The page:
A mystery object was seen in the skies above Uppingham.
One Rutland Times reader photographed the 'UFO' and a youngster drew a sketch.
A father and son were the first to report their UFO sighting to the Rutland Times.
Stephen Pepper and eight-year-old Sonny were travelling back to the town from Launde Abbey on Wednesday, November 22, when they saw the object above Uppingham.
They say it had a large dome shape on top with lights that looked like an erupting volcano. It stayed in the sky for a minute and then disappeared.
Stephen, of The Beeches, Uppingham, said: "I know for sure this was a UFO. If I had been stumbling out of the pub at the end of the night then I might have questioned myself but this was at 6.15pm when I was driving home from work."
Bob Hicks, of Leicester, also spotted the UFO while walking his dog in fields near Bisbrooke. He was visiting relatives at the time and managed to capture the object on his mobile phone before it disappeared.
He said: "I just put it down to a trick of the light."
Oakham man Jon Brackenridge, of Brooke Road, read about Mr Pepper's story on the Rutland Times website.
At around 6pm on the same night Jon was looking out of the windows of his second floor flat towards Uppingham.
He said: "At first I thought I was seeing things and my girlfriend was a bit sceptical so I put it to the back of my mind, but now I know somebody else has seen it too.
"I saw a incredibly bright light above the fields and knew it wasn't an aeroplane because I used to be in the RAF and know 99 per cent of the aircraft.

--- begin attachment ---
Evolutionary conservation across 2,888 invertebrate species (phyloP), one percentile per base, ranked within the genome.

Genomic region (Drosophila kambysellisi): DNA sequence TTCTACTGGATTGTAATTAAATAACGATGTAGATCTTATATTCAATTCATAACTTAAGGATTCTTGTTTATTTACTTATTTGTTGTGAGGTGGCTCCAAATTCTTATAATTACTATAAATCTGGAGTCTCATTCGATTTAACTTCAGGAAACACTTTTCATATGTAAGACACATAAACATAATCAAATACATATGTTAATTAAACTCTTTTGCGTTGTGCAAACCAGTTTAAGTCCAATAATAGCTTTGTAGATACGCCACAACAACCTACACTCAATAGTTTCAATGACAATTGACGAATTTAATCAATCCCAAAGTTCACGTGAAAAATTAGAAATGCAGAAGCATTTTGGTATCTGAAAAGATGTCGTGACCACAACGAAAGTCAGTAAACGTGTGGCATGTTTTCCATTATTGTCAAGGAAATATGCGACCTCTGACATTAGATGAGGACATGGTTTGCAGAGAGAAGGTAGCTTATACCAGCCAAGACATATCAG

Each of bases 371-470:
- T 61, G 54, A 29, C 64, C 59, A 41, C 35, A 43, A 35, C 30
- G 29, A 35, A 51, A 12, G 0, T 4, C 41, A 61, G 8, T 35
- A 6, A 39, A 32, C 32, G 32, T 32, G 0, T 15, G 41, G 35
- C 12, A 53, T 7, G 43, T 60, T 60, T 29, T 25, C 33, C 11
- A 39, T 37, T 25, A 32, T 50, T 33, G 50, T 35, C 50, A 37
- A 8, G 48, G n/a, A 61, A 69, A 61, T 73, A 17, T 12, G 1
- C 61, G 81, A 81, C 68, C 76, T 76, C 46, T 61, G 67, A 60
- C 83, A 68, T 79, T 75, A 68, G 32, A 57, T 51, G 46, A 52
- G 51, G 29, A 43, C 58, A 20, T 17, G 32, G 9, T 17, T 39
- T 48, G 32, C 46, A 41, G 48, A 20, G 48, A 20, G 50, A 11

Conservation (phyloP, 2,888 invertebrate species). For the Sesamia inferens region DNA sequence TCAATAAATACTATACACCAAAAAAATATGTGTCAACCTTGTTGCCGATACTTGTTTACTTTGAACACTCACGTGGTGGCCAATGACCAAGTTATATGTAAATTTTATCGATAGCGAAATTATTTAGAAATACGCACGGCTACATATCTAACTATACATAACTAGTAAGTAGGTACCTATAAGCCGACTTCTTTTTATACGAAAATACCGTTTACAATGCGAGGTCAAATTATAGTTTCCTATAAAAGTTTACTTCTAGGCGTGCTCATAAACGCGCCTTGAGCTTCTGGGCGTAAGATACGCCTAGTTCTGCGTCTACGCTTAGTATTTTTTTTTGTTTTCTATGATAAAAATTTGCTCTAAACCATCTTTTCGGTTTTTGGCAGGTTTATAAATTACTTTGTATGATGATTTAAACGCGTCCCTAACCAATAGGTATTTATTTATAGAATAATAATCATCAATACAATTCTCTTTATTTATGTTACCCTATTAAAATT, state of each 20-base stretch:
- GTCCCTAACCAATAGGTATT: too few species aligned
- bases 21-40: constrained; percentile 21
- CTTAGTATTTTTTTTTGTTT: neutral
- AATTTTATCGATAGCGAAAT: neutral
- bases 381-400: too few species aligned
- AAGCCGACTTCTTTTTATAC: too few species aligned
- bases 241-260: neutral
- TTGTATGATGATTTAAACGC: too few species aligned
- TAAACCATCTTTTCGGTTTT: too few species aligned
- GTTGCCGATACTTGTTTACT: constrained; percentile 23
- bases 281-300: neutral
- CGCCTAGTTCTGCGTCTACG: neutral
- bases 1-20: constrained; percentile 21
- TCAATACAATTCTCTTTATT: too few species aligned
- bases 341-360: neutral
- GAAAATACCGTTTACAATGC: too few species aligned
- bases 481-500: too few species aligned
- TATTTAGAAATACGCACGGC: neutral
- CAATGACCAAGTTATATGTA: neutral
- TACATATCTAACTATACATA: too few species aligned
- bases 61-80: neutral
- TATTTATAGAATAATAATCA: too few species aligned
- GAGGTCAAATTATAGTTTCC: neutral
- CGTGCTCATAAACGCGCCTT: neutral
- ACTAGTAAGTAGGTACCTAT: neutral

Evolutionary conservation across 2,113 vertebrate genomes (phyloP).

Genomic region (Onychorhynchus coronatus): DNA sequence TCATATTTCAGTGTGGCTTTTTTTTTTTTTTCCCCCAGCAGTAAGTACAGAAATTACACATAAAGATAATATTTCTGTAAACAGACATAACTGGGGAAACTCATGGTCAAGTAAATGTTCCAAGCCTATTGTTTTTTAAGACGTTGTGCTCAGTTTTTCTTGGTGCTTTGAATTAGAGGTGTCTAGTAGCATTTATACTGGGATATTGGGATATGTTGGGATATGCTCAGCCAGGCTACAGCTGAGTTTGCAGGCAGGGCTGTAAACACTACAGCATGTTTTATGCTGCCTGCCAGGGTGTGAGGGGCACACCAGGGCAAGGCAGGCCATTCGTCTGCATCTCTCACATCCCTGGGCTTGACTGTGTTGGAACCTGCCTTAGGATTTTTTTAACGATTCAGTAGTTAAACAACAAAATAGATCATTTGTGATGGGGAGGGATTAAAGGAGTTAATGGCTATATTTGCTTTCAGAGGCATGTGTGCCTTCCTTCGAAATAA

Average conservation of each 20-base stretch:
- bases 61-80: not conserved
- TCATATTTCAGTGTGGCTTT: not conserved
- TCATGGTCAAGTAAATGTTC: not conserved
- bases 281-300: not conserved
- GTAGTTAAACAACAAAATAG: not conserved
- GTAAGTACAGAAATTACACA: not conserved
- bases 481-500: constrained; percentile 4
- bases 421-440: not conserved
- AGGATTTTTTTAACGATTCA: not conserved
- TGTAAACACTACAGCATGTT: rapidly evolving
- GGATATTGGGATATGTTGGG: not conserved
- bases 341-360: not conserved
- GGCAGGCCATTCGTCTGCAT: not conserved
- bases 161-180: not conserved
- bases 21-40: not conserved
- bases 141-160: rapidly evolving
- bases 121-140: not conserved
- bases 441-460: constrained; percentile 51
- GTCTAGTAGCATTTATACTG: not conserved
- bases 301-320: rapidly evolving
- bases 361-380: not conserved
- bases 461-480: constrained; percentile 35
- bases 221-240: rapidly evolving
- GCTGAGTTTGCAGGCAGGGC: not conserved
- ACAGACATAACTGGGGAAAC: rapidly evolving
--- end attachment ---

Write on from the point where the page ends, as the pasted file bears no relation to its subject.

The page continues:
"I continued to look and after around 10 seconds the light plummeted downwards and disappeared. I ran outside as I then thought it might have been a plane crash but saw absolutely nothing in the fields."
But while these UFO spotters have their own theories about the glowing object, a Met Office weather forecaster and astronomer at RAF Wittering has his own suggestion. Julian Cooke believes it was an "unusually large" meteor.
He said: "Fireballs are meteors or meteorites which are brighter than normal and although they are not common, they are not that unusual either.
"There has been a meteor shower which was at its maximum last Tuesday and they do tend to spread over a few days either side. Most are the size of a grain of sand but they can be much larger and will burn for much longer or even explode in with a flash in the upper atmosphere.
"It is quite a sight but nothing to worry about."